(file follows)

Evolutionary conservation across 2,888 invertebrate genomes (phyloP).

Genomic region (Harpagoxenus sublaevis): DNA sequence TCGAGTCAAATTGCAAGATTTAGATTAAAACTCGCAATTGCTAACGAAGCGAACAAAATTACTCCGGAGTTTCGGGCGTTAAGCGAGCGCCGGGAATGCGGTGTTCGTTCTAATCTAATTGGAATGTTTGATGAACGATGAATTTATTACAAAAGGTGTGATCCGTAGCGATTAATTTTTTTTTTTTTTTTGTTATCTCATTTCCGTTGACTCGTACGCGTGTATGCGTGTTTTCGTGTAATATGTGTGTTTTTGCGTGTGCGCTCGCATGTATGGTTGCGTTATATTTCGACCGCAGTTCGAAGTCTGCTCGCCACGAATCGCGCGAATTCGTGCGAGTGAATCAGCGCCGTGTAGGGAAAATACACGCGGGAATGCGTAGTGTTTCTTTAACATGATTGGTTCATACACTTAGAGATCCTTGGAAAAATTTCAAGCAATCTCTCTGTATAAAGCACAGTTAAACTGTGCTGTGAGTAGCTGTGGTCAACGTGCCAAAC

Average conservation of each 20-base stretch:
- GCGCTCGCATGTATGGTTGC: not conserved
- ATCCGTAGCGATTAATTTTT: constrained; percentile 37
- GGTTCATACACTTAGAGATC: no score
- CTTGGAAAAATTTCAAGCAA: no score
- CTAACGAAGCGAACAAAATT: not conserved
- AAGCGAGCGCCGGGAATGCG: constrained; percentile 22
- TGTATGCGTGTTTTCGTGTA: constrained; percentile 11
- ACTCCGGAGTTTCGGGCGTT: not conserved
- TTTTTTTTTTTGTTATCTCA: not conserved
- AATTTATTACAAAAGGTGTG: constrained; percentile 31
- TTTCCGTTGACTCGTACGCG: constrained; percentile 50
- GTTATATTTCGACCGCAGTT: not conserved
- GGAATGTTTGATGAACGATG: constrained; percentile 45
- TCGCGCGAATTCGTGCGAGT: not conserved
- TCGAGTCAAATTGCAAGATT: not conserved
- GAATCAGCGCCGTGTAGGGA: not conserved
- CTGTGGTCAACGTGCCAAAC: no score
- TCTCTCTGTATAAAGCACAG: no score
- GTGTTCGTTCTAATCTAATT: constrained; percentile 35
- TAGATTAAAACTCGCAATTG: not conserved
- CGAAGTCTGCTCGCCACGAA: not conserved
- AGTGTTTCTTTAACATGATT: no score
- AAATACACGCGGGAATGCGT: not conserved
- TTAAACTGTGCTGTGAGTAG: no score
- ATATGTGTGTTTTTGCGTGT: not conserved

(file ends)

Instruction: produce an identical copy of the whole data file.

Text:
Evolutionary conservation across 2,888 invertebrate genomes (phyloP).

Genomic region (Harpagoxenus sublaevis): DNA sequence TCGAGTCAAATTGCAAGATTTAGATTAAAACTCGCAATTGCTAACGAAGCGAACAAAATTACTCCGGAGTTTCGGGCGTTAAGCGAGCGCCGGGAATGCGGTGTTCGTTCTAATCTAATTGGAATGTTTGATGAACGATGAATTTATTACAAAAGGTGTGATCCGTAGCGATTAATTTTTTTTTTTTTTTTGTTATCTCATTTCCGTTGACTCGTACGCGTGTATGCGTGTTTTCGTGTAATATGTGTGTTTTTGCGTGTGCGCTCGCATGTATGGTTGCGTTATATTTCGACCGCAGTTCGAAGTCTGCTCGCCACGAATCGCGCGAATTCGTGCGAGTGAATCAGCGCCGTGTAGGGAAAATACACGCGGGAATGCGTAGTGTTTCTTTAACATGATTGGTTCATACACTTAGAGATCCTTGGAAAAATTTCAAGCAATCTCTCTGTATAAAGCACAGTTAAACTGTGCTGTGAGTAGCTGTGGTCAACGTGCCAAAC

Average conservation of each 20-base stretch:
- GCGCTCGCATGTATGGTTGC: not conserved
- ATCCGTAGCGATTAATTTTT: constrained; percentile 37
- GGTTCATACACTTAGAGATC: no score
- CTTGGAAAAATTTCAAGCAA: no score
- CTAACGAAGCGAACAAAATT: not conserved
- AAGCGAGCGCCGGGAATGCG: constrained; percentile 22
- TGTATGCGTGTTTTCGTGTA: constrained; percentile 11
- ACTCCGGAGTTTCGGGCGTT: not conserved
- TTTTTTTTTTTGTTATCTCA: not conserved
- AATTTATTACAAAAGGTGTG: constrained; percentile 31
- TTTCCGTTGACTCGTACGCG: constrained; percentile 50
- GTTATATTTCGACCGCAGTT: not conserved
- GGAATGTTTGATGAACGATG: constrained; percentile 45
- TCGCGCGAATTCGTGCGAGT: not conserved
- TCGAGTCAAATTGCAAGATT: not conserved
- GAATCAGCGCCGTGTAGGGA: not conserved
- CTGTGGTCAACGTGCCAAAC: no score
- TCTCTCTGTATAAAGCACAG: no score
- GTGTTCGTTCTAATCTAATT: constrained; percentile 35
- TAGATTAAAACTCGCAATTG: not conserved
- CGAAGTCTGCTCGCCACGAA: not conserved
- AGTGTTTCTTTAACATGATT: no score
- AAATACACGCGGGAATGCGT: not conserved
- TTAAACTGTGCTGTGAGTAG: no score
- ATATGTGTGTTTTTGCGTGT: not conserved